The calibration input amplifier and sense amplifier are connected to the instrument input via the unattenuated path of the step attenuator. When the user signal input is switched to the unattenuated path, the reference input is switched to the attenuated path, and when the user signal input is switched to the attenuated path, the reference input is switched to the unattenuated path.
Therefore, it is a principal object of the present invention to provide a novel high frequency calibration circuit and method.
It is another principal object of the present invention to provide a novel step attenuator circuit and attenuation method.
It is a further principal object of the present invention to provide a novel high frequency calibration circuit including a step attenuator.
It is yet another object of the present invention to provide a calibration circuit which permits a signal to be measured and a calibration stimulus to be connected simultaneously without producing unreliable results or excessive signal degradation.
It is yet a further object of the present invention to provide a step attenuator which reduces signal degradation due to switch contacts.
The foregoing and other objects, features and advantages of the invention will be more readily understood upon consideration of the following detailed description of the invention, taken in conjunction with the accompanying drawings.
FIG. 1 is a schematic diagram of a prior art calibration circuit including a prior art step attenuator.
FIG. 2 is a schematic diagram of a preferred embodiment of a calibration circuit according to the principles of the present invention.
FIG. 3 is a schematic diagram of a first embodiment of a step attenuator according the principles of the present invention.
FIG. 4 is a schematic diagram of a second embodiment of a step attenuator according to the principles of the present invention.
Referring to FIG. 1, a prior art calibration circuit including a step attenuator typically comprises a reference input 10, a user input 12, a step attenuator 14, having an attenuator input 16 and an attenuator output 18, and a single-pole-double-throw ("SPDT") input switch 20 which connects the attenuator input 16 either to the reference input 10 or the user input 12, the attenuator output 18 being connected to an input of a measurement instrument represented by input load impedance 22. The step attenuator 14 comprises a series of attenuation elements such as attenuation pads 24a, 24b, and 24c, and respective double-pole-double-throw ("DPDT") switches 26a, 26b, and 26c, connected in parallel with the pads in 24a, 24b, and 24c, so that each of the respective pads may be switched into or out of the signal path from the attenuator input 16 to the attenuator output 18. When the pads are switched out, the signal follows an unattenuated signal path, and when the pads are switched in, the signal follows an attenuated signal path. Pads of the type employed in the step attenuator are commonly understood in the art and are designed so as to attenuate the signal by some predetermined factor, e.g., one-half, one-fifth or one-tenth, when they are switched into the signal path. In such an attenuator, the impedances associated with each of the switches degrades the signal at high frequencies, thereby placing a limit on the usefulness of the instrument with which the circuit is associated.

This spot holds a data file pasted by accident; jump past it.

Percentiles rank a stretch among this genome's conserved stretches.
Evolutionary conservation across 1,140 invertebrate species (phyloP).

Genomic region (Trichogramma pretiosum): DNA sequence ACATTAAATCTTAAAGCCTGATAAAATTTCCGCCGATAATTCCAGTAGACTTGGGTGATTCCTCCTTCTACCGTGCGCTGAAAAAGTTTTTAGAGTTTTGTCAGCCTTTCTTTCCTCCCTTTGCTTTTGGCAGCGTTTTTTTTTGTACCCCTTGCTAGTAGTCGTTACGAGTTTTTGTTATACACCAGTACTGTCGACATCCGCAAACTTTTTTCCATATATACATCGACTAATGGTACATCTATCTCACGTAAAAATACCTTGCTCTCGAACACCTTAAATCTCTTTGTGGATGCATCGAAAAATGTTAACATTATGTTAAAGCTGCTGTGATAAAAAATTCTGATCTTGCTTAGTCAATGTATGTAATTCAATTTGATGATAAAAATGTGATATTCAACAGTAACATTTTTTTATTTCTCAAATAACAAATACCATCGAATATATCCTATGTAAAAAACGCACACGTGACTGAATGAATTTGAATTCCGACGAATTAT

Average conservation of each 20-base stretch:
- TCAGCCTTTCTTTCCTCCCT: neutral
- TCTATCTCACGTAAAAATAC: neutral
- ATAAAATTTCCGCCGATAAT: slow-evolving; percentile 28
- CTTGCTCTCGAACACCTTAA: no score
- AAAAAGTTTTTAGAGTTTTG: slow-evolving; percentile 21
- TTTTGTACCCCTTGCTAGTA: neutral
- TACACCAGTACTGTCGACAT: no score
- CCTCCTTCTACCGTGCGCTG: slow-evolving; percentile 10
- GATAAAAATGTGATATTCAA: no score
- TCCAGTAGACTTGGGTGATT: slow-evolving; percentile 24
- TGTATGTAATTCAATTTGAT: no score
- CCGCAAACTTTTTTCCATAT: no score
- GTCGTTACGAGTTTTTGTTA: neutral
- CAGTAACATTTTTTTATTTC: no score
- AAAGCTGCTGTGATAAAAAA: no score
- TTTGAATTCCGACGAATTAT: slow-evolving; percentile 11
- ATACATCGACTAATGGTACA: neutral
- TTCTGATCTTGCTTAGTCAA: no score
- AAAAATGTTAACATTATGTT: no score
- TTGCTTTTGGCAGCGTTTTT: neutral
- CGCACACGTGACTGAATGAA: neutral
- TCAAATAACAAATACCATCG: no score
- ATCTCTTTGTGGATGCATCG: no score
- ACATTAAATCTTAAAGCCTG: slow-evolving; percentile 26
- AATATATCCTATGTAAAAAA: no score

In the use of such a prior art calibration circuit, three input parameters typically are calibrated. They are input current, input impedance and gain. Input current and input impedance are typically calibrated only without attenuation. Gain is typically calibrated with and without attenuation. Signals suitable for calibrating input current, input resistance and gain are applied to the reference input.
Input current calibration requires the application of a fixed voltage with two selectable source resistances, typically less than one ohm and approximately 450 ohms, respectively. Input resistance calibration requires the application of a known voltage with a known source resistance. Gain calibration requires the application of an adjustable voltage source with a very low source resistance. The gain of each attenuator pad combination may be characterized by setting the associated DPDT switches appropriately.
Turning now to FIG. 2, the calibration circuit and method of the present invention provides a non-attenuated signal path with a reduced number of switch elements so as to reduce the degradation of user applied signals during normal use, and employs an attenuator which includes a compensation network which compensates for, and thereby reduces the degradation caused by, the impedances associated with switches in the step attenuator.